About the house, the entire audience was masked as if they were ready to be supers in Un Ballo in Maschera. None of those onstage, including the large chorus, has facial coverings and they were not socially distanced. Only one or two of members of the orchestra were masked. What are we to make of this? Does the Met care for their audience more than their performers? Or are they afraid of them? Like so much of today’s weirdness it’s hard to tell.
Metropolitan Opera House
October 9, 2021
Modest Mussorgsky-Modest Mussorgsky
Boris Godunov……….. René Pape
Prince Shuisky……….Maxim Paster
Grigory……………..David Butt Philip
Varlaam……………..Ryan Speedo Green
Missail……………. Brenton Ryan
Boyar in Attendance…..Mark Schowalter
Set Designer…………Ferdinand Wögerbauer
Costume Designer……..Moidele Bickel
Lighting Designer…….Duane Schuler
Video Director…………Gary Halvorson
Note: The original 1869 version of Boris Godunov performed in the critical edition by Michael Rot, arrangement with European American Music Distributors LLC, U.S. and Canadian agent for Verlagsgruppe Hermann Wien, publisher and copyright owner.
*In this production the Simpleton is known as the Holy Fool
As you aptly point out, the recordings of Feodor Chaliapin from nearly a century ago capture the essence of the character, as do the critics’ reviews of his Metropolitan Opera performances. An excerpt from Deems Taylor’s review in the New York World, 10 December 1921: “He sang Boris at the Metropolitan last night for the first time here. One says ‘sang’ because it is the conventional word and the most easily comprehended. It is not adequate. Chaliapin lived Boris; he was Boris. When he strode upon the stage in the first act towering above his lords and nobles, his gold crown flashing in the sun, his kaftan heavy with embroidery, and swept his arm over his people in a great gesture of benediction, all sense of artifice, of the theatre, vanished. As long as he was there the other singers, the scenery, the audience, even Moussorgsky’s great music—all were blotted out. One saw only the Czar Boris Godunov, living, triumphant, agonizing and dying.”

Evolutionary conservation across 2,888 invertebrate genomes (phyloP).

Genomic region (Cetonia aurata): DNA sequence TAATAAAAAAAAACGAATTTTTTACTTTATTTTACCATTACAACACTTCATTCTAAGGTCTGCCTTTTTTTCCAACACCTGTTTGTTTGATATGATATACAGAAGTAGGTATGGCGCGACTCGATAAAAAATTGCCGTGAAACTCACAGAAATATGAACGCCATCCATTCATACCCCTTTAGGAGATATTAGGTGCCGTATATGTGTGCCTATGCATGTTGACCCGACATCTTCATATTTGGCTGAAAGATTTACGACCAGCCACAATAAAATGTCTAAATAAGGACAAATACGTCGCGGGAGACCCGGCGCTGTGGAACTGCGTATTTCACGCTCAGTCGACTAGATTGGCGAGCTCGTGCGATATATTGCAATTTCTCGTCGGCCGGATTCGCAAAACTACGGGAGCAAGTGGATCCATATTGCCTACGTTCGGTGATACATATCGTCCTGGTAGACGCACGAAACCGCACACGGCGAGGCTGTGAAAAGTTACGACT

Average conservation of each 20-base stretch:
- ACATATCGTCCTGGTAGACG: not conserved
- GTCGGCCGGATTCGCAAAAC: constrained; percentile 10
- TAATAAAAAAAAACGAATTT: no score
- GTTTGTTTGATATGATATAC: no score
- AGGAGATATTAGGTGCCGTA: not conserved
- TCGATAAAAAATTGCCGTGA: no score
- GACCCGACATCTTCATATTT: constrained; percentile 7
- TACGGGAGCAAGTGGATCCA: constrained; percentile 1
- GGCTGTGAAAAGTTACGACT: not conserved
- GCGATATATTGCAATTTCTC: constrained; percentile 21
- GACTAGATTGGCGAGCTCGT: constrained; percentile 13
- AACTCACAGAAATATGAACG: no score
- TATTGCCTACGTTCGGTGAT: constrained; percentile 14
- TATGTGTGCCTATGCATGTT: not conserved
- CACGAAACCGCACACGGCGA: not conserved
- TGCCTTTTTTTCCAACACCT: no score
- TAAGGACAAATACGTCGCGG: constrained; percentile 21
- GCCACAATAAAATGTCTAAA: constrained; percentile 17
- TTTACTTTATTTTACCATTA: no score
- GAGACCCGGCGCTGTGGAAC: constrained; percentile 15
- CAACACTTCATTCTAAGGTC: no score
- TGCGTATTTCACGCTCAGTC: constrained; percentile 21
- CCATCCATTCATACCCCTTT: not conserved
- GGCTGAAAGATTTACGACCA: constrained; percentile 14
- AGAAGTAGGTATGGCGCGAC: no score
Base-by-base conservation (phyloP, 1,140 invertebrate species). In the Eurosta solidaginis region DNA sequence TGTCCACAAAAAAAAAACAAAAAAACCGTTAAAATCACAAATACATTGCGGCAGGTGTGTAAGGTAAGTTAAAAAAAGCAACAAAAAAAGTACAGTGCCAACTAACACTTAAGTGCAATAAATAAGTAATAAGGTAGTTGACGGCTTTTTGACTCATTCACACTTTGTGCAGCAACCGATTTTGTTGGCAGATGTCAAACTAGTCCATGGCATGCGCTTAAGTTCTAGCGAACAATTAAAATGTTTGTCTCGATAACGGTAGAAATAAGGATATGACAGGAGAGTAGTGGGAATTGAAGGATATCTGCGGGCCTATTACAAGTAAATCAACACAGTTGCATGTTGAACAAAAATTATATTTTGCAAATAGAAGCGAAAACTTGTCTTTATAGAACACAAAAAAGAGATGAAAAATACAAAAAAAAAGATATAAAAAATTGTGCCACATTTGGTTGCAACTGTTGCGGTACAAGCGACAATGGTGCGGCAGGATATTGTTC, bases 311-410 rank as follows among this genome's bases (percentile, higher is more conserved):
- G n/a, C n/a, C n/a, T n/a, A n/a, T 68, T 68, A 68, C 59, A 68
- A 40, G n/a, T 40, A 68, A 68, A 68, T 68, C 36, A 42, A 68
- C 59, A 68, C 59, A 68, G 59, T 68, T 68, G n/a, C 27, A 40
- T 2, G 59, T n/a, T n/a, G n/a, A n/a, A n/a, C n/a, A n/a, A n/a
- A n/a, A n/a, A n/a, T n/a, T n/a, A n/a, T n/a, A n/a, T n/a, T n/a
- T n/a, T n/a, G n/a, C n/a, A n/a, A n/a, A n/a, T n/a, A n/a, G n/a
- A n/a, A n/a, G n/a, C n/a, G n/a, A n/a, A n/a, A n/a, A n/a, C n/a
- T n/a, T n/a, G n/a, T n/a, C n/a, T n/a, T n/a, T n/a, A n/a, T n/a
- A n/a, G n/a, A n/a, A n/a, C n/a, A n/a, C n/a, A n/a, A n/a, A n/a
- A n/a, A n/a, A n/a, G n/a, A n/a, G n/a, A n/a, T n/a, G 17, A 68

Ain Anger has sang Boris in 2017 in Berlin Deutsche Opera in a co-production with Royal Opera House, where he initially sang Pimen in London with David Butt Philip as Grigory and Sir Bryan Terfel as Boris. Ain Anger’s Boris in Berlin had favourable reviews, but he tends to be still typecast as Pimen.
Great opinion and …
Great sense of humor.